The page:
You know you’re entering Wonderland when you read the Guardian’s exclusive story revealing that last May, when George Bush visited Israel for its 60th anniversary celebration, Ehud Olmert begged the president for permission to attack Iran. And Bush said “No!!” After spending the last seven years attacking various Arab countries, Bush told someone they couldn’t attack a nation in the region. Curiouser and curiouser!
Israel gave serious thought this spring to launching a military strike on Iran’s nuclear sites but was told by President George W Bush that he would not support it and did not expect to revise that view for the rest of his presidency, senior European diplomatic sources have told the Guardian.
…Ehud Olmert, used the occasion of Bush’s trip to Israel for the 60th anniversary of the state’s founding to raise the issue in a one-on-one meeting on May 14, the sources said. “He took it [the refusal of a US green light] as where they were at the moment, and that the US position was unlikely to change as long as Bush was in office”, they added.
I’m also astonished that Bush told Olmert he wouldn’t approve such an attack for the rest of his term. This is Bush the hawk we’re talking about after all. All I can say, is that this means that Dick Cheney has been completely sidelined from policymaking and that Condi is the one behind this. No matter how ineffectual she may be, she clearly has succeeded in putting on the brakes at key junctures like this. I suppose there is some small consolation in this.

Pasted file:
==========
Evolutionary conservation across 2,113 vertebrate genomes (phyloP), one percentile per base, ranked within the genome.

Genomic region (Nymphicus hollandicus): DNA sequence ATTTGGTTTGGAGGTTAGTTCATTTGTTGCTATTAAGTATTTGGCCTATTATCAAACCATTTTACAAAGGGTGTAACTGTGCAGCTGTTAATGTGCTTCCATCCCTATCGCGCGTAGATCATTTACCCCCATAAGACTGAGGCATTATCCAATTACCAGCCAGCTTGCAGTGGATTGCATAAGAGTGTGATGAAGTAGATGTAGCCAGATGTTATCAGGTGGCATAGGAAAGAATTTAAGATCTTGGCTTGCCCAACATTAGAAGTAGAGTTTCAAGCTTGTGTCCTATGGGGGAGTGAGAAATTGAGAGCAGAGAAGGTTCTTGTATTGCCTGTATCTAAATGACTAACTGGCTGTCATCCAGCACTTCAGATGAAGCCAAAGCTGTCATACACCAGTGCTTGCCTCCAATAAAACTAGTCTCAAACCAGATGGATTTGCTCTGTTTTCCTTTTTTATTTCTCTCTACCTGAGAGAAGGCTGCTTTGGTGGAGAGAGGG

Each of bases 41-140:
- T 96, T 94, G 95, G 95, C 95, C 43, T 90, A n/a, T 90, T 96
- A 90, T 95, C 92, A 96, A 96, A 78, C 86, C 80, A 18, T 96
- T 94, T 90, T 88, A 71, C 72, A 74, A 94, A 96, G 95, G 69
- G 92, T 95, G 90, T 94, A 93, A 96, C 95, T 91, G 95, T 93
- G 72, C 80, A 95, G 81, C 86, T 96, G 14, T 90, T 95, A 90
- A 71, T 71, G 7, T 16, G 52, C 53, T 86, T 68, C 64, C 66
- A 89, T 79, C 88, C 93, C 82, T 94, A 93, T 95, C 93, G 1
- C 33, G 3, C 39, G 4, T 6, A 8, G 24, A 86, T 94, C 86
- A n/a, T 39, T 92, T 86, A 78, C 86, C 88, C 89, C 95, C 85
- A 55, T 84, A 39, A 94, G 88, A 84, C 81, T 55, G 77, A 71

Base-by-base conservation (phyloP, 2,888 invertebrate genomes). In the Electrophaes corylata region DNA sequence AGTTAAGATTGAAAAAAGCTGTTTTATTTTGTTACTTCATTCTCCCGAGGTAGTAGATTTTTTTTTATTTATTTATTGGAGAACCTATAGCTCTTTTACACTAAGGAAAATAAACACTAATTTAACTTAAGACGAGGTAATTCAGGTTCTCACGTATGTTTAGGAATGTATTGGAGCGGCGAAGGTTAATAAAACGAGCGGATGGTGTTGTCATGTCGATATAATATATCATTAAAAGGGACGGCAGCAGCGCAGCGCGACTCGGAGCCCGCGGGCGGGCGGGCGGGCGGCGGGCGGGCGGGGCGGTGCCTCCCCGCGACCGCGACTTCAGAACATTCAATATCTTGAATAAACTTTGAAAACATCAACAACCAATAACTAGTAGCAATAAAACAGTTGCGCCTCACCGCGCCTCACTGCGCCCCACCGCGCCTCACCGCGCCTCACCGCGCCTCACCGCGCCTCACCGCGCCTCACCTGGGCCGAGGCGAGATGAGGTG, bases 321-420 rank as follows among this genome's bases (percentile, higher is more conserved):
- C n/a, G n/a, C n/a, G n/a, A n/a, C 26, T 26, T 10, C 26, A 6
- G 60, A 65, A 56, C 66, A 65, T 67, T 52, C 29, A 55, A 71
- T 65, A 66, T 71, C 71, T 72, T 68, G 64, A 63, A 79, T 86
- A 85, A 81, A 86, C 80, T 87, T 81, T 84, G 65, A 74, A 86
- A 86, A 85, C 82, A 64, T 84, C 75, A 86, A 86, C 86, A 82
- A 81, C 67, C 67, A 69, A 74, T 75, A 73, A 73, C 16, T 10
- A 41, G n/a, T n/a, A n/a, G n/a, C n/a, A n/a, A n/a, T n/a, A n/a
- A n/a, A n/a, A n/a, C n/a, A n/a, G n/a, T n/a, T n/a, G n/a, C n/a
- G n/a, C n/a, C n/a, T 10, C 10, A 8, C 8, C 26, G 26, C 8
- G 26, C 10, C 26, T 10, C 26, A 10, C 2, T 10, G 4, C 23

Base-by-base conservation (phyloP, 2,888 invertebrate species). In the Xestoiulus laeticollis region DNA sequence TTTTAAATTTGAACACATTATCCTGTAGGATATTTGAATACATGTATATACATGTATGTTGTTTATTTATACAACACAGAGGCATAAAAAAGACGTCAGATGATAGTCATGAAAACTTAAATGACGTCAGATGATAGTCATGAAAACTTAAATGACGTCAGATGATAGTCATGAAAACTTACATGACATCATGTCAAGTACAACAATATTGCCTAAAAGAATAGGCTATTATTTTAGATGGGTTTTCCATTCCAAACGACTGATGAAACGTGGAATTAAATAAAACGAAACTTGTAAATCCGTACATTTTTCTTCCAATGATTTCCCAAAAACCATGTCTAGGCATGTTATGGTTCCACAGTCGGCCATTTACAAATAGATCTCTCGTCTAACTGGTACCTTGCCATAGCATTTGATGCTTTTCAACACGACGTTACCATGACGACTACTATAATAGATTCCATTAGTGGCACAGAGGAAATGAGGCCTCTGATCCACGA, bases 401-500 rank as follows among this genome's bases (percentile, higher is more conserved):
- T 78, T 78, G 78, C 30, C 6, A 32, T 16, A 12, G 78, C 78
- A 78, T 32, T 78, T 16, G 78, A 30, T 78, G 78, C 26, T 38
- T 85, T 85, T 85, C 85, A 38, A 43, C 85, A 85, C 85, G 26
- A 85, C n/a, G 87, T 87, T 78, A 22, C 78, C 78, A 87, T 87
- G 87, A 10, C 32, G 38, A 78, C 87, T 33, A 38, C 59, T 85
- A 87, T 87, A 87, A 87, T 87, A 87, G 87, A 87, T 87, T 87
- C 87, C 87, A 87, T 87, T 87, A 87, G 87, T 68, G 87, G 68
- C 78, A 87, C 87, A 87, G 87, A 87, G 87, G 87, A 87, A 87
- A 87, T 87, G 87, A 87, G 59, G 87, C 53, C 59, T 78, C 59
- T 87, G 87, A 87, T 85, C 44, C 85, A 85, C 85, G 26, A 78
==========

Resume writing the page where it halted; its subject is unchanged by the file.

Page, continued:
Many Mideast analysts who read recently that the U.S. would provide 1,000 bunker buster bombs to Israel which could be used in a future operation against Iran, were deeply concerned that it meant that Bush was laying the groundwork for an Israeli assault. But Jonathan Steele’s article, if true, puts an entirely different, and somewhat more reassuring spin on it:
The US announced two weeks ago that it would sell Israel 1,000 bunker-busting bombs. The move was interpreted by some analysts as a consolation prize for Israel after Bush told Olmert of his opposition to an attack on Iran. But it could also enhance Israel’s attack options in case the next US president revives the military option.
Steele also points out that Bush’s refusal to sanction an Israeli attack would mean there is little danger of an October (or November or December for that matter) surprise in which the U.S. tells Israel to go ahead with an attack while Bush is president and before a new one takes office. To his credit, Bush is finally behaving in a temperate manner and wisely leaving Iran to his successor.
If anything though, this increases the gravity of the current election if you do not want to see an Israeli attack on Iran. Given his rhetoric, John McCain without doubt WOULD sanction such an attack and we can expect one should he become president.
Thanks to my Guardian editor, Richard Adams for bringing this story to my attention.